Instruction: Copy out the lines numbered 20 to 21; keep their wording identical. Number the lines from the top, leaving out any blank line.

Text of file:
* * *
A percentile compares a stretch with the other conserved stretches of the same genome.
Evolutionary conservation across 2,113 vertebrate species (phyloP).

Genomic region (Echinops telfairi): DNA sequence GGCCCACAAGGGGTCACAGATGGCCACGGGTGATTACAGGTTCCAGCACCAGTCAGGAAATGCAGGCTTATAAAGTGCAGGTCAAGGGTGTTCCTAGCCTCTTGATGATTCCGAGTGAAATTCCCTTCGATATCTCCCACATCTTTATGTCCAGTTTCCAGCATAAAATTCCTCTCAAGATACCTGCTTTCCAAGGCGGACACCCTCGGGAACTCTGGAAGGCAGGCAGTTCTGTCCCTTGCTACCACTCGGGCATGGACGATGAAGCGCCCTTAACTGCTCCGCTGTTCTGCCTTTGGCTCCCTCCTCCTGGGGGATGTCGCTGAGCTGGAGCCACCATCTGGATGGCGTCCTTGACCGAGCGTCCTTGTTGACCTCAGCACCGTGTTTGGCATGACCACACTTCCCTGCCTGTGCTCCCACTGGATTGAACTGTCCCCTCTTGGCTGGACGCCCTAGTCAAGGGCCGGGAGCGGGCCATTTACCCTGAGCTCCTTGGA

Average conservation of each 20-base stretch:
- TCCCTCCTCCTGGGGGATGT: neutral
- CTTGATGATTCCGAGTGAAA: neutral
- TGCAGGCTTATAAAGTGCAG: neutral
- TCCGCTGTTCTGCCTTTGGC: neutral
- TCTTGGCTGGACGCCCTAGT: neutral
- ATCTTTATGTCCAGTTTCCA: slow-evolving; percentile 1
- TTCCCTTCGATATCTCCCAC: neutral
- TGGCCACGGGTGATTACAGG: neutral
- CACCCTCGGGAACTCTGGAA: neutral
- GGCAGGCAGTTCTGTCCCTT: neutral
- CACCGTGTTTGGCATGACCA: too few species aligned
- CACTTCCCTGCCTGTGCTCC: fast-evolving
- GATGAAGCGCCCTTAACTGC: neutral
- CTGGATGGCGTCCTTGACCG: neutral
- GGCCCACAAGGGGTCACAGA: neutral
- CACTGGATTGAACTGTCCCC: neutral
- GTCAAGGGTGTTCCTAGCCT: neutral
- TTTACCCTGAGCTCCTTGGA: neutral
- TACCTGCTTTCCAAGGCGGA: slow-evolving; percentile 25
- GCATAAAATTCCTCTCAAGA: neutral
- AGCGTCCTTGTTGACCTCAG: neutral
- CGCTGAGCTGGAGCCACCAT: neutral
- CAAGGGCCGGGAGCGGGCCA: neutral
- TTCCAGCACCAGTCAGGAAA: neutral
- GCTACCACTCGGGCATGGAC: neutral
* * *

- CACTGGATTGAACTGTCCCC: neutral
- GTCAAGGGTGTTCCTAGCCT: neutral